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Berlin’s Wagendorf Lohmühle is a Hidden Self-Sufficient Caravan Village
The residents enjoy participating in open monthly events like concerts, workshops, readings, performances, cinema and exhibitions – all powered by wind and solar energy. There is also a shared vermicompost — or worm compost — system enhanced by ‘Effective Microorganisms’ (EM) – a Japanese composting technique that uses 80 species of ‘friendly microorganisms” to balance the soil. There is no running water in the community, but they reuse rainwater through simple mechanism and treat all their grey water using beds of reeds.
A ‘Free Box’ with clothes, shoes and toys is the community’s recycling stop for outgrown stuff. Living anonymous and away from apartment blocks inside not-so-well insulated trailers and wagons can be great in summer, but is very tough during snowy winters. Whether you see it as a political statement, an experimental architectural village, a hippie settlement, or just a group of people living an environmentally conscious life under their own ethics, Berlin’s Wagendorf Lohmühle makes us reconsider the way we live.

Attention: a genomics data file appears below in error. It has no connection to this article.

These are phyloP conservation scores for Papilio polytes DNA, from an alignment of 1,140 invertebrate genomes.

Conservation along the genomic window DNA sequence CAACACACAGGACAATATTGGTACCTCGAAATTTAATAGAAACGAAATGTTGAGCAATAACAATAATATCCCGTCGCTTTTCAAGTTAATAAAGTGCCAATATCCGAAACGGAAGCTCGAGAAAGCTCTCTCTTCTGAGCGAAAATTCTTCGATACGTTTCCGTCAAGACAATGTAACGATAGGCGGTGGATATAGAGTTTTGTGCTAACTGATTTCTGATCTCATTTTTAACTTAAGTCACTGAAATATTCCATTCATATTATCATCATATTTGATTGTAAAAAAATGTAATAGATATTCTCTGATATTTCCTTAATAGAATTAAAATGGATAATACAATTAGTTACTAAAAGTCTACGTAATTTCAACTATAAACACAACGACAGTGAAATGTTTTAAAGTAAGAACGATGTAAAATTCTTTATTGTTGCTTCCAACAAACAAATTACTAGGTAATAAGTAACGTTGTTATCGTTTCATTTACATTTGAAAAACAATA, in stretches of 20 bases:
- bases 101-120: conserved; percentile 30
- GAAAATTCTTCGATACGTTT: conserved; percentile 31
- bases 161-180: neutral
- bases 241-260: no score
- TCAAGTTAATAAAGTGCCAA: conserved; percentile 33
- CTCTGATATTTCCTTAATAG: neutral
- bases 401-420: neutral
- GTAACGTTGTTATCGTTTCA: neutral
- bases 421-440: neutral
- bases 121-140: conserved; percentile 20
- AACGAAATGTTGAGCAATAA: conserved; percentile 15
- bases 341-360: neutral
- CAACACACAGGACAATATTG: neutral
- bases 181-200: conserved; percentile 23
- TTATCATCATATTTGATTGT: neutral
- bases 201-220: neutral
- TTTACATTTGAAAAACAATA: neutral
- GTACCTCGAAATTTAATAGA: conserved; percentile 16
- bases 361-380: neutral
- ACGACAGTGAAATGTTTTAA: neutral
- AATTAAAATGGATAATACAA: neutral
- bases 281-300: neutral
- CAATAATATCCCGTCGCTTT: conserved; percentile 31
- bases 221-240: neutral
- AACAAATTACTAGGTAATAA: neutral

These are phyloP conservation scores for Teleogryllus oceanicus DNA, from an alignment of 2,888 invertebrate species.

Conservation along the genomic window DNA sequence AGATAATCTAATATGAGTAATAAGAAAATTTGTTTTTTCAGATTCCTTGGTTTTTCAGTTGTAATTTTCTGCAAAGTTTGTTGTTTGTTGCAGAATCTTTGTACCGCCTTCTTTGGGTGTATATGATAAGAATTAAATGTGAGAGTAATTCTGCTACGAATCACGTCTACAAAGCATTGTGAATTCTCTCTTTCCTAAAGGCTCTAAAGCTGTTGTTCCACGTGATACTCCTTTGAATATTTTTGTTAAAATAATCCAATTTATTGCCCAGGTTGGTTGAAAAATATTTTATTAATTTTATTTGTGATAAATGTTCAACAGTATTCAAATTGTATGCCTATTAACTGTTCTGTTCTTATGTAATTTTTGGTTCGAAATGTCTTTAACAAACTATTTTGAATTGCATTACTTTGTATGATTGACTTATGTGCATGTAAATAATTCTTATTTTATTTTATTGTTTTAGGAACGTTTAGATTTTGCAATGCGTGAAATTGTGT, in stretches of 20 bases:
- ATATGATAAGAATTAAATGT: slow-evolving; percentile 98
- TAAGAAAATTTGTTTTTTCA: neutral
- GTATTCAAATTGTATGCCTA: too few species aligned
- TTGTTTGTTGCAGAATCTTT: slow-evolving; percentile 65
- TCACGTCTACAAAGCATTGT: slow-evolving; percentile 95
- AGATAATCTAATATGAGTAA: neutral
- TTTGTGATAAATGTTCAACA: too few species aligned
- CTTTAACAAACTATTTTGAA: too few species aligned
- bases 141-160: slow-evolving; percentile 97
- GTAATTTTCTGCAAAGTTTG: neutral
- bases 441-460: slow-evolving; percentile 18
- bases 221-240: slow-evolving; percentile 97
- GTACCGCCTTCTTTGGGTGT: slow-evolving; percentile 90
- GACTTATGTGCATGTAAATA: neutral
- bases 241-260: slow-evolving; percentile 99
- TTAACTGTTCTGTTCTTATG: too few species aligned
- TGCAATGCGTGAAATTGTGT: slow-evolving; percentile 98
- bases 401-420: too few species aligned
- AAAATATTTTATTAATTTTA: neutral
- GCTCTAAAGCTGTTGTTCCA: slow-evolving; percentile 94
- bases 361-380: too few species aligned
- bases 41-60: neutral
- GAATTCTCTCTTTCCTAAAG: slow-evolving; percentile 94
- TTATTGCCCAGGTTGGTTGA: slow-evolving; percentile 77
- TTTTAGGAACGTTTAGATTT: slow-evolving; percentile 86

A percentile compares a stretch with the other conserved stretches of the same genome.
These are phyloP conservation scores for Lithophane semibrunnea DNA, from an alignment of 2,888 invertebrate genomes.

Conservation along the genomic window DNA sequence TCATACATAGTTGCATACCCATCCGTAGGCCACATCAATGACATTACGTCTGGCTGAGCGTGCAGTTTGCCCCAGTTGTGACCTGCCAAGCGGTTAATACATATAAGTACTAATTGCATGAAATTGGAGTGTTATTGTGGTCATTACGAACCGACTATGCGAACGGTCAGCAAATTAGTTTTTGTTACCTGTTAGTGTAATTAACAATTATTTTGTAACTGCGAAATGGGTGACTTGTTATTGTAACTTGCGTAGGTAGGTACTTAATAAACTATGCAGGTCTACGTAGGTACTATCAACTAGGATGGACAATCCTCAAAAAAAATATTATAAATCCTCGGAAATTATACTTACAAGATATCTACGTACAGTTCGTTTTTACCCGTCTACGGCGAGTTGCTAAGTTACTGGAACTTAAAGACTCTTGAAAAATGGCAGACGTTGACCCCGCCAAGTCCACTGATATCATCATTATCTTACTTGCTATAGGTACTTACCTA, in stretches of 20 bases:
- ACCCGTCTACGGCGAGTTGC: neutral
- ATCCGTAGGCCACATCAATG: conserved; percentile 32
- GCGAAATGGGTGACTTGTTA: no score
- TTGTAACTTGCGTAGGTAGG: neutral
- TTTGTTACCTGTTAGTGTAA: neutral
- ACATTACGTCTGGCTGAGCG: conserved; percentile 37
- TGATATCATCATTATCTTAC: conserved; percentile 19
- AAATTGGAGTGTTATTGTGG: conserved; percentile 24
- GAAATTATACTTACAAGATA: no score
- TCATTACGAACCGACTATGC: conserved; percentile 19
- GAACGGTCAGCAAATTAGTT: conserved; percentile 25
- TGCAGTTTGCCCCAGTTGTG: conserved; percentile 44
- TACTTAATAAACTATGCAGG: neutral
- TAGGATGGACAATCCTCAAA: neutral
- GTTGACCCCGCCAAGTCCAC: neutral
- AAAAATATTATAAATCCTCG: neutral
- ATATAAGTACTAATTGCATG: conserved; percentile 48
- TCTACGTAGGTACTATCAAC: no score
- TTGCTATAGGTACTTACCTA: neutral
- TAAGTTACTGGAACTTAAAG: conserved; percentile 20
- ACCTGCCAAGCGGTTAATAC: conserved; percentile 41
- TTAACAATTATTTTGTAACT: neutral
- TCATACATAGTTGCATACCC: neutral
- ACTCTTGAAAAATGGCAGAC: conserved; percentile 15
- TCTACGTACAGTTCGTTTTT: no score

Photo © Ana Lisa Alperovich for Inhabitat
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